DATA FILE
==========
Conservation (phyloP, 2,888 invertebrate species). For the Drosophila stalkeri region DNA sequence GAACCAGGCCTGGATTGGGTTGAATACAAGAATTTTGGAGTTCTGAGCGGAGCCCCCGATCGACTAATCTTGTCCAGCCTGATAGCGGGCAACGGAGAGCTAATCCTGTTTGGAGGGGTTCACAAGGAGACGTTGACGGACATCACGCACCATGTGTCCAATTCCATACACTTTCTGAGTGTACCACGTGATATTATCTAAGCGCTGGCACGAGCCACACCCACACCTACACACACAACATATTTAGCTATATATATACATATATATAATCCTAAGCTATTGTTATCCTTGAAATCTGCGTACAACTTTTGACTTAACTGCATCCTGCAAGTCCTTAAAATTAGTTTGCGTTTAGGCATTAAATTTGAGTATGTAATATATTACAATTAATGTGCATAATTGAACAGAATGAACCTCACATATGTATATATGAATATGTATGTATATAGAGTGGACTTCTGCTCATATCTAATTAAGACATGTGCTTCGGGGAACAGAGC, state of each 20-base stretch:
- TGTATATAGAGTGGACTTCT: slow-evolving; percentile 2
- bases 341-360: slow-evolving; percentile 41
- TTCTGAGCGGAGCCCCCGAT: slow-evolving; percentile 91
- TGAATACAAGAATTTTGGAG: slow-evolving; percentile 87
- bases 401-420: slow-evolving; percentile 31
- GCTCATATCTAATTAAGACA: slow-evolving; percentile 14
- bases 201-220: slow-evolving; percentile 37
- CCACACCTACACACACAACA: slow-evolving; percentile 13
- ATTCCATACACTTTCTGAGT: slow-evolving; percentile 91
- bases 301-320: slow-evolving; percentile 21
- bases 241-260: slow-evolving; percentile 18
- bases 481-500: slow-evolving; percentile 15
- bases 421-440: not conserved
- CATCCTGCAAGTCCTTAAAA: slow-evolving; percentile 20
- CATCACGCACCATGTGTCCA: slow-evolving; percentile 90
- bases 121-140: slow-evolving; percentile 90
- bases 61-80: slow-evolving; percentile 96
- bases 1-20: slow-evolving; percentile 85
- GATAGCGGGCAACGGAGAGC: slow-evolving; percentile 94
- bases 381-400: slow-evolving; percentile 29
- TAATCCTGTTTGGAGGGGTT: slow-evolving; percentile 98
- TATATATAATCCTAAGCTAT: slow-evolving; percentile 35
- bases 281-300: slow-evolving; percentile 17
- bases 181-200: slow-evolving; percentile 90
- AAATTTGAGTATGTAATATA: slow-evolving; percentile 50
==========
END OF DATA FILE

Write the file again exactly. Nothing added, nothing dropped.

Conservation (phyloP, 2,888 invertebrate species). For the Drosophila stalkeri region DNA sequence GAACCAGGCCTGGATTGGGTTGAATACAAGAATTTTGGAGTTCTGAGCGGAGCCCCCGATCGACTAATCTTGTCCAGCCTGATAGCGGGCAACGGAGAGCTAATCCTGTTTGGAGGGGTTCACAAGGAGACGTTGACGGACATCACGCACCATGTGTCCAATTCCATACACTTTCTGAGTGTACCACGTGATATTATCTAAGCGCTGGCACGAGCCACACCCACACCTACACACACAACATATTTAGCTATATATATACATATATATAATCCTAAGCTATTGTTATCCTTGAAATCTGCGTACAACTTTTGACTTAACTGCATCCTGCAAGTCCTTAAAATTAGTTTGCGTTTAGGCATTAAATTTGAGTATGTAATATATTACAATTAATGTGCATAATTGAACAGAATGAACCTCACATATGTATATATGAATATGTATGTATATAGAGTGGACTTCTGCTCATATCTAATTAAGACATGTGCTTCGGGGAACAGAGC, state of each 20-base stretch:
- TGTATATAGAGTGGACTTCT: slow-evolving; percentile 2
- bases 341-360: slow-evolving; percentile 41
- TTCTGAGCGGAGCCCCCGAT: slow-evolving; percentile 91
- TGAATACAAGAATTTTGGAG: slow-evolving; percentile 87
- bases 401-420: slow-evolving; percentile 31
- GCTCATATCTAATTAAGACA: slow-evolving; percentile 14
- bases 201-220: slow-evolving; percentile 37
- CCACACCTACACACACAACA: slow-evolving; percentile 13
- ATTCCATACACTTTCTGAGT: slow-evolving; percentile 91
- bases 301-320: slow-evolving; percentile 21
- bases 241-260: slow-evolving; percentile 18
- bases 481-500: slow-evolving; percentile 15
- bases 421-440: not conserved
- CATCCTGCAAGTCCTTAAAA: slow-evolving; percentile 20
- CATCACGCACCATGTGTCCA: slow-evolving; percentile 90
- bases 121-140: slow-evolving; percentile 90
- bases 61-80: slow-evolving; percentile 96
- bases 1-20: slow-evolving; percentile 85
- GATAGCGGGCAACGGAGAGC: slow-evolving; percentile 94
- bases 381-400: slow-evolving; percentile 29
- TAATCCTGTTTGGAGGGGTT: slow-evolving; percentile 98
- TATATATAATCCTAAGCTAT: slow-evolving; percentile 35
- bases 281-300: slow-evolving; percentile 17
- bases 181-200: slow-evolving; percentile 90
- AAATTTGAGTATGTAATATA: slow-evolving; percentile 50